The changing clinical presentation of acoustic tumors in the MRI era. Academic Article uri icon

Overview

MeSH

  • Adolescent
  • Adult
  • Cranial Nerve Diseases
  • Facial Nerve Diseases
  • Headache
  • Hearing Loss
  • Humans
  • Middle Aged
  • Neoplasms, Multiple Primary
  • Neurofibromatosis 2
  • Postural Balance
  • Retrospective Studies
  • Sensation Disorders
  • Tinnitus
  • Trigeminal Nerve
  • Vertigo
  • Vestibulocochlear Nerve

MeSH Major

  • Magnetic Resonance Imaging
  • Neuroma, Acoustic

abstract

  • The application of magnetic resonance imaging (MRI) scanning in the diagnosis of acoustic neuroma (AN) has increased the relative incidence of smaller tumors and has impacted on the typical clinical presentation of AN patients. The charts of 126 patients treated at the University of California, San Francisco for newly diagnosed AN from 1986 to 1990 were reviewed. Twenty-four percent of tumors fell into the smallest size category (< 1 cm); this was a substantial improvement over earlier series. However, 16% of tumors remained undiagnosed until they achieved large size (> 3 cm). The incidence of hearing loss, dysequilibrium, headache, facial numbness, and diplopia all increased with increasing tumor size, while the incidence of vertigo decreased. Diagnosticians should not overemphasize "typical" symptom complexes, as substantial variability in clinical manifestations exists. An improved awareness by clinicians of the variability of AN presentation will improve diagnostic efficiency and continue the trend toward earlier diagnosis of these lesions.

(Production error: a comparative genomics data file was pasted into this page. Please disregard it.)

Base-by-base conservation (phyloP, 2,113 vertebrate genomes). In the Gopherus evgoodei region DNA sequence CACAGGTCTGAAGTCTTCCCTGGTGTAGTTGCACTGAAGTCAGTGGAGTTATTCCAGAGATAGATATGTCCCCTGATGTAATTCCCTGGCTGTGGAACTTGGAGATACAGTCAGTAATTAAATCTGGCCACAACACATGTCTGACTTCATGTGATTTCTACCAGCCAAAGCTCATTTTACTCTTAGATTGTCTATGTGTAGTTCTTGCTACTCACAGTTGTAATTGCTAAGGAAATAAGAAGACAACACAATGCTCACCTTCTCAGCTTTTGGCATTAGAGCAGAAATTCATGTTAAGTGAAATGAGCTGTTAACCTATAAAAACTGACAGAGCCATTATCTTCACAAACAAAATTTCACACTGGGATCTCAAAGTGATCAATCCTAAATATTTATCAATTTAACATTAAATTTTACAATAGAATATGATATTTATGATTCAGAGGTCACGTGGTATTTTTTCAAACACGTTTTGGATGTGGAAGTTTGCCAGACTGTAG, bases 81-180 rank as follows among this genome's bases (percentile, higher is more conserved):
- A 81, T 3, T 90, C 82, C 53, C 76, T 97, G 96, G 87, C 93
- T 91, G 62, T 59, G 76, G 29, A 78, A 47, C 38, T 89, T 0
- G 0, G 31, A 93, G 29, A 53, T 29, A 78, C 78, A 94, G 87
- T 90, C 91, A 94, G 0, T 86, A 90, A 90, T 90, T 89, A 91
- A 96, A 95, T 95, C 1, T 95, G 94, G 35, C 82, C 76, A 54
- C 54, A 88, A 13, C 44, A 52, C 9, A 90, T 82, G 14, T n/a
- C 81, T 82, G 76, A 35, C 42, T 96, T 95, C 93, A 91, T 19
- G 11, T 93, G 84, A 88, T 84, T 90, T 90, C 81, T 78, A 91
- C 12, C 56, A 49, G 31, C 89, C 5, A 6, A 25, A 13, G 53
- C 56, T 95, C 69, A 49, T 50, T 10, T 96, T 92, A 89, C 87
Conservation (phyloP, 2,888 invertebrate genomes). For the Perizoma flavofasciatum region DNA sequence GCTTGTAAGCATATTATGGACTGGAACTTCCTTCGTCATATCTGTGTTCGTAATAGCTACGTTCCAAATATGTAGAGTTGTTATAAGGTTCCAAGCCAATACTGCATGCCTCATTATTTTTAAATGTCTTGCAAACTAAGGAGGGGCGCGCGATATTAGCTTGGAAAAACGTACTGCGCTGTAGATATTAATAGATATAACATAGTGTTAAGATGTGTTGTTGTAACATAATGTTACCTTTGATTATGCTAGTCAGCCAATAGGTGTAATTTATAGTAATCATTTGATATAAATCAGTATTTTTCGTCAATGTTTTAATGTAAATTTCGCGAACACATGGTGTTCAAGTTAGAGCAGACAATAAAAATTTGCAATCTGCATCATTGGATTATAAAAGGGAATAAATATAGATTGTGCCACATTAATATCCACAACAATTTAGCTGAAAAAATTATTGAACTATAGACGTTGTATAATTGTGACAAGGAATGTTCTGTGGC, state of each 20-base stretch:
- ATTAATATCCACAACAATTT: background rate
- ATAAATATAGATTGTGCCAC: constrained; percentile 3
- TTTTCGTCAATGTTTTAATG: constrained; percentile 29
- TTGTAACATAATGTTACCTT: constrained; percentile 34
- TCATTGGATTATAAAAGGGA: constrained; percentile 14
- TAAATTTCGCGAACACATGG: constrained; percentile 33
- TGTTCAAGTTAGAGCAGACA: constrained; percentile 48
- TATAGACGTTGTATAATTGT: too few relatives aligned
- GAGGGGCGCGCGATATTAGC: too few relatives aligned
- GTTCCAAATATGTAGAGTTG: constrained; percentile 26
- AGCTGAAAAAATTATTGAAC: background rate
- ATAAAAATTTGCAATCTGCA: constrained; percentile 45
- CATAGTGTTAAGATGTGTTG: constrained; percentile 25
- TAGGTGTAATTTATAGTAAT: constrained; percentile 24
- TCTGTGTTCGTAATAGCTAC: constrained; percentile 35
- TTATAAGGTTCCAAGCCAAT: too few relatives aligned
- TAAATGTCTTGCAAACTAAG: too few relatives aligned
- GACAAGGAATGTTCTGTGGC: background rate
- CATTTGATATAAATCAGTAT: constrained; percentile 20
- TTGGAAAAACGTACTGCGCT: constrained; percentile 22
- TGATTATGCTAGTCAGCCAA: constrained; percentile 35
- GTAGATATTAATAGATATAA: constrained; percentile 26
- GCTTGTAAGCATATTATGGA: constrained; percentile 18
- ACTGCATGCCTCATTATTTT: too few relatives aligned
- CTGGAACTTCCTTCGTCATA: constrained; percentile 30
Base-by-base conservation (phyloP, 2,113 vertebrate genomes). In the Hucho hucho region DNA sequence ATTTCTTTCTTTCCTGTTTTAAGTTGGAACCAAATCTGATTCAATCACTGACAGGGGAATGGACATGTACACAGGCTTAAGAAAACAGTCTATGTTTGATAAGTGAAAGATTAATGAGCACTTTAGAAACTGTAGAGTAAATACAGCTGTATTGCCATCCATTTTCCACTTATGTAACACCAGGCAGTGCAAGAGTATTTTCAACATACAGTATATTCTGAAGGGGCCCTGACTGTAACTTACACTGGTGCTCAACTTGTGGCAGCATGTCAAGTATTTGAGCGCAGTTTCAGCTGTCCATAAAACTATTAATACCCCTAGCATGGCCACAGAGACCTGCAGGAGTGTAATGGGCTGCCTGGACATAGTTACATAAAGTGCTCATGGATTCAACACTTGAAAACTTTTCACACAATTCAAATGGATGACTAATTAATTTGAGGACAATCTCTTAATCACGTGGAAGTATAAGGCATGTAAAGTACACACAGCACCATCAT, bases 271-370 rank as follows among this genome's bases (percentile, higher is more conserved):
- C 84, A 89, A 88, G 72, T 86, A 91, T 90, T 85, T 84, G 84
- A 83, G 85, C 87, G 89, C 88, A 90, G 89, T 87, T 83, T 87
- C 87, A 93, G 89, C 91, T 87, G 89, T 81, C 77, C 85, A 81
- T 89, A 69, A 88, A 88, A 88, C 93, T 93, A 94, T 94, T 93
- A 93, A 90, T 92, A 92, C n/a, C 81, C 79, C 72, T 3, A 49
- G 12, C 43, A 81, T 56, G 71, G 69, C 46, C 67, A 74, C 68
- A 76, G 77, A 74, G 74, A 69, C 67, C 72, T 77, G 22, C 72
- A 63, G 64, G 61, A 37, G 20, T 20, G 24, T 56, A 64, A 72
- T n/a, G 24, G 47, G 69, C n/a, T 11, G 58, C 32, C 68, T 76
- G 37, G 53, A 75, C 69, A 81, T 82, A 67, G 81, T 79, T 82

publication date

  • April 1993

has subject area

  • Adolescent
  • Adult
  • Cranial Nerve Diseases
  • Facial Nerve Diseases
  • Headache
  • Hearing Loss
  • Humans
  • Magnetic Resonance Imaging
  • Middle Aged
  • Neoplasms, Multiple Primary
  • Neurofibromatosis 2
  • Neuroma, Acoustic
  • Postural Balance
  • Retrospective Studies
  • Sensation Disorders
  • Tinnitus
  • Trigeminal Nerve
  • Vertigo
  • Vestibulocochlear Nerve

Research

keywords

  • Journal Article

Identity

Language

  • eng

PubMed ID

  • 8459753

Additional Document Info

start page

  • 431

end page

  • 436

volume

  • 103

number

  • 4 Pt 1